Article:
Sunday, November 1, 2009

Halloween in France

I love Halloween.  It's my favorite holiday, probably because there's nothing overtly religious or patriotic about it.  It's just all about dressing up and eating lots of candy - both of which I love.

Unfortunately, I now live in a country that doesn't really celebrate this wonderful night.  Apparently some marketing folks thought they could make some serious cash by promoting Halloween in France a few years back, but after a lot of initial interest it turned out to be just a passing fad.  Nowadays there are celebrations in clubs and a few parties with a Halloween theme, but few trick-or-treaters going door-to-door.  And your average French person doesn't even know when Halloween is exactly, in part because there isn't any outward indication anywhere to remind you - in sharp contrast to the massive media blitz in the US.

My students tell me the lack of interest here is partly related to the fact that it just seems completely over-commercialized, and many French people resist the notion of celebrating what they see as a purely American holiday.  And there's also the fact that it's around the same time as the Catholic Toussaint ('tous saints', or all saints), on November 1st.  It's the day when the French honor loved ones who have passed away by decorating their graves, and I've been told it's the best time to visit a cemetery since they are overflowing with flowers.  It's also the busiest travel day of the year, and the most deadly - sadly ironic given the nature of most of the car trips.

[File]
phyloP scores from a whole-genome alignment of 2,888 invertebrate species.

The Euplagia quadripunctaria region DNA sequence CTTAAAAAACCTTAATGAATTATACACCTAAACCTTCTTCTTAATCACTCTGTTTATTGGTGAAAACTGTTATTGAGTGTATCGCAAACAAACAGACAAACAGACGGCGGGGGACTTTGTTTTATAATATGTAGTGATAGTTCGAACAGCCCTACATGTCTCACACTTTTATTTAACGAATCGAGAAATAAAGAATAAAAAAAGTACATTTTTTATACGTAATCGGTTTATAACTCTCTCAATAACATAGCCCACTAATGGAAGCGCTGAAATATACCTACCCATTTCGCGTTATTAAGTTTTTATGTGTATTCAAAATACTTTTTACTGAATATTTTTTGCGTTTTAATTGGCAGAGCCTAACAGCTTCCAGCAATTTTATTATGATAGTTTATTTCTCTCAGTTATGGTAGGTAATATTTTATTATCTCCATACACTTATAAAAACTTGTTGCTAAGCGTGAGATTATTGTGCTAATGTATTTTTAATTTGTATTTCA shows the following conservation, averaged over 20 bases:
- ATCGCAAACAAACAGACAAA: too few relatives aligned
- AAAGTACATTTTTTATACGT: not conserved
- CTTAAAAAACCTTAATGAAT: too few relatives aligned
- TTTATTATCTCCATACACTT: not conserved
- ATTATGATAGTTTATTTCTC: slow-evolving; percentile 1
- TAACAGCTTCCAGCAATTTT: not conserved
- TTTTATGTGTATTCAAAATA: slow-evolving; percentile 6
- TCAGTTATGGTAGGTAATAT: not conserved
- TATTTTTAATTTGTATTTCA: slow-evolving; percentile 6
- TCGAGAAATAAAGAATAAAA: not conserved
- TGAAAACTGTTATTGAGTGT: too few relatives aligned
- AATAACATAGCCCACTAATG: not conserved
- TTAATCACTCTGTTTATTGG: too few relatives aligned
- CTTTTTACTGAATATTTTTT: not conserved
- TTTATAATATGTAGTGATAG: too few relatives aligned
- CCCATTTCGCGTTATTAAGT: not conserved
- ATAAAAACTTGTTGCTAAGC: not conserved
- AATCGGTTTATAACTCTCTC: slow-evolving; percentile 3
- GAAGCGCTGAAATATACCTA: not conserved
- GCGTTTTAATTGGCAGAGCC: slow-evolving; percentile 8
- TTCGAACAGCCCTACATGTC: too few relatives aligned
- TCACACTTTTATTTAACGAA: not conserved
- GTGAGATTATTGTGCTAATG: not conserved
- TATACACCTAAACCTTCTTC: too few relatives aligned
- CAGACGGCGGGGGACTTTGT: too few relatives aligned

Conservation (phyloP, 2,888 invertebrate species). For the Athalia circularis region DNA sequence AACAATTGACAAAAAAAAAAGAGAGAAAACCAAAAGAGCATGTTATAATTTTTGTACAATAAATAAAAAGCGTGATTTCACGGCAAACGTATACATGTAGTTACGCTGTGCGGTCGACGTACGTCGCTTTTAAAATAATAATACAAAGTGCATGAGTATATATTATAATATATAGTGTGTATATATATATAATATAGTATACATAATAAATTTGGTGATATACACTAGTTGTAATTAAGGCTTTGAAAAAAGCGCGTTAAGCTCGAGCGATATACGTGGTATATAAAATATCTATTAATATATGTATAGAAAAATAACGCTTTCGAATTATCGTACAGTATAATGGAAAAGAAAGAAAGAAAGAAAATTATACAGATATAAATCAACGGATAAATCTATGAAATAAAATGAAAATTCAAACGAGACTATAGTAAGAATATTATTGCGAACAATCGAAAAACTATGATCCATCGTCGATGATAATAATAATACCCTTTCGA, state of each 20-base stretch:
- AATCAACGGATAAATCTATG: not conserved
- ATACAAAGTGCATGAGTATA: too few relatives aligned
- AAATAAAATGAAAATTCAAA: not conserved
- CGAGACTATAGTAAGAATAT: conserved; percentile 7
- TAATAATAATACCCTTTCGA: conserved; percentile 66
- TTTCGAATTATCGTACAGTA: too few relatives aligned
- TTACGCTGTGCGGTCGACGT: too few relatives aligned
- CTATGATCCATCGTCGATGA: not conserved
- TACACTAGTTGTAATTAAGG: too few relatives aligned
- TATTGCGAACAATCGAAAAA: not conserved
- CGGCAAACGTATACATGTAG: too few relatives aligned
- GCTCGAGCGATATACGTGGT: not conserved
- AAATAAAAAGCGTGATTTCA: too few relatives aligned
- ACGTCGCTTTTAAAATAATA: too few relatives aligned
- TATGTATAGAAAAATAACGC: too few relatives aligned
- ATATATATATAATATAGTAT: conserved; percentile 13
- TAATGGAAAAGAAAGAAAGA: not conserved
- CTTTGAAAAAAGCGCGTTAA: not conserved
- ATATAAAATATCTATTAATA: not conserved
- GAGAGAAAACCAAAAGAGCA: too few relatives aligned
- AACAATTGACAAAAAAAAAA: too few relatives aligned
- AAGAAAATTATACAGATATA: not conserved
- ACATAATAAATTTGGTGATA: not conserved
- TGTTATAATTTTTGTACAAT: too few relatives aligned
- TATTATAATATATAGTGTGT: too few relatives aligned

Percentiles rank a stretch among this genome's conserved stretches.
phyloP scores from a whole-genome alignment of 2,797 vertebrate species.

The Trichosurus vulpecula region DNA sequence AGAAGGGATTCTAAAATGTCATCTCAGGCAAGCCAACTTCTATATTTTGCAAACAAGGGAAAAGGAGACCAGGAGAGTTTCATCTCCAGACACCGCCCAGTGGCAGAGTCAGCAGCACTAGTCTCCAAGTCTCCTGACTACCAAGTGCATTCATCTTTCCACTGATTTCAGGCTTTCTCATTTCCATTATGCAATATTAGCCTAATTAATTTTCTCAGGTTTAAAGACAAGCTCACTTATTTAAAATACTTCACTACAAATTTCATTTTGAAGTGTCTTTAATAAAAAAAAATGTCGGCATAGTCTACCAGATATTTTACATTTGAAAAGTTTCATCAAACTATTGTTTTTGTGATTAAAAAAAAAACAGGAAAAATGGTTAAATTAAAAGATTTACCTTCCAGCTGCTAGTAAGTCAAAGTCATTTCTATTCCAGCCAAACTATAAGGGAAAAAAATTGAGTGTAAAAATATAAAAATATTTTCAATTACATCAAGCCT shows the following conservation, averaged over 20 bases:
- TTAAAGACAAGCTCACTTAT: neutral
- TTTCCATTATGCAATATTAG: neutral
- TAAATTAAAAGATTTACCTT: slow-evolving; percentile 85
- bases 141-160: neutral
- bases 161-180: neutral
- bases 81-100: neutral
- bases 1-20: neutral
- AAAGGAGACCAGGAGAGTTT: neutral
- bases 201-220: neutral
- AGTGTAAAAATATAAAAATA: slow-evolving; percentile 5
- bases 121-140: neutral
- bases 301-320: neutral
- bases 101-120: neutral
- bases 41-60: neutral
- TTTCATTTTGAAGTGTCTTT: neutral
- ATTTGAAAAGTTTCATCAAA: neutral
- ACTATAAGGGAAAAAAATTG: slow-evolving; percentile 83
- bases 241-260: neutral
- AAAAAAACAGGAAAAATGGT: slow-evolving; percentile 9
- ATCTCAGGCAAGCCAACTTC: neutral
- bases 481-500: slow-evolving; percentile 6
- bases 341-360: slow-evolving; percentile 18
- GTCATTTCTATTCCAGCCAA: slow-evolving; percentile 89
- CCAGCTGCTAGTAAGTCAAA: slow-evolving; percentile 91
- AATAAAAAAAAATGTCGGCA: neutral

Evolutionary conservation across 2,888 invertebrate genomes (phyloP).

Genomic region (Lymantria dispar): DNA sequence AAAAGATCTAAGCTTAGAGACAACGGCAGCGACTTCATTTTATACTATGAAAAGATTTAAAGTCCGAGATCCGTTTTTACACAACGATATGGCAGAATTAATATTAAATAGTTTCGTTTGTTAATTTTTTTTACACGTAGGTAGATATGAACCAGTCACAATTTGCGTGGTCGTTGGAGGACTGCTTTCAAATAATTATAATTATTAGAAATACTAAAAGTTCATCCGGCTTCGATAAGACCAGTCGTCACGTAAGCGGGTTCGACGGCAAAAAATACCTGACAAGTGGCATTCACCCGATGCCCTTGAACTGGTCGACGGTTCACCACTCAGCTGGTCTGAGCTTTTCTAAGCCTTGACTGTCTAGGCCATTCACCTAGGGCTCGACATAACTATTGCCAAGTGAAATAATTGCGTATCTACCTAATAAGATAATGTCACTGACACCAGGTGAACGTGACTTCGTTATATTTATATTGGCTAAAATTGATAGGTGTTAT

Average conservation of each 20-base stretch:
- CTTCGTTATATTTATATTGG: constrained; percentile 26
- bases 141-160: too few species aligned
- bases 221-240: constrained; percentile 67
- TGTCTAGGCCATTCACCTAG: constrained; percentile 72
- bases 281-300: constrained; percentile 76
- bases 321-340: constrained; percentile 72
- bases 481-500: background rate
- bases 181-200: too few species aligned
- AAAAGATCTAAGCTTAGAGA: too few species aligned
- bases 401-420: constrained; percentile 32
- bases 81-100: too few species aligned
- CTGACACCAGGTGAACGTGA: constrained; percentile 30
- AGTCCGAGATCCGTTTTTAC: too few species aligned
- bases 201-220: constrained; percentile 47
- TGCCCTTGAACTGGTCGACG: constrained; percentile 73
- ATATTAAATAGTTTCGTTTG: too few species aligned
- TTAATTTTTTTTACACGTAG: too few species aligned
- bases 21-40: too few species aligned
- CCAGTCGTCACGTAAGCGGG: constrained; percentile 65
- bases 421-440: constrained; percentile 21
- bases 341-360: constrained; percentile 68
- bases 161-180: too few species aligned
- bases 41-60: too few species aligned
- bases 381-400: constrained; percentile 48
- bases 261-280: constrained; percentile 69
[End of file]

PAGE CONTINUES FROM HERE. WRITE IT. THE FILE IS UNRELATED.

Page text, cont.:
Because the significance of Toussaint in France, some of my students were explaining that it also seems a bit indecent to dress up and have parties that revel in the dark side when so many people are commemorating their dearly departed.  That makes sense to me, but since I grew up with more American traditions than French, I still can't help loving Halloween and wanting to play dress up.  Kevin and I threw a party last year that was so much fun we decided to make it a yearly tradition, and last night's fest didn't disappoint.  

Here are this year's costumes: 

When I told my students I was dressing as a flapper, they protested, "but that's not scary!"  The image of Halloween in France is definitely that of 'fright night,' with costumes that are necessarily of witches and vampires and such.  In fact, at last year's party almost all of the French partygoers were dressed as something traditionally frightening - I think there were even 4 zombies!

So I explained that while scary costumes are still the norm, Americans will dress up as just about anything they like, and the more creative the better.  And at this year's party there was much more variety in the costumes - a few skeletons and  ghosts, of course, but also pirates, men in drag, and even a tree! 

But while my costumes usually let me explore my feminine side (and so are more surprising than frightening, since I rarely wear skirts or makeup), I stick pretty close to tradition when it comes to the food and decoration.   One of my favorite parts of the day was making a horrific buffet of all sorts of things that either look inedible, or play off the ghoulish theme.  Here are a couple of pics of my Halloween spread:

It took me all day to put the buffet together, and luckily Kevin's sister was around to help.  But it was so much fun that it was worth it, and my guests seemed really impressed!

With all the dancing, games, and frightful food, not to mention the creative costumes, it was a wonderful night among friends, and a really nice multicultural mix.  And it's also a great way for me to keep in touch with my American traditions now that I live so far from home.


JenLF said...

I love your costumes! You could also mention to your students that scary costumes are more the realm of older kids. My little kids (and me, when I was younger!) dressed in cute costumes - definitely not scary! :)

Elizabeth said...

I loved your costume, too. I thought you were Amelia Earhart-LOL

steph Peronnet said...

I've just read your post about the party, it's a great momory for Xavier and I, thank you so much for the invit !
see you soon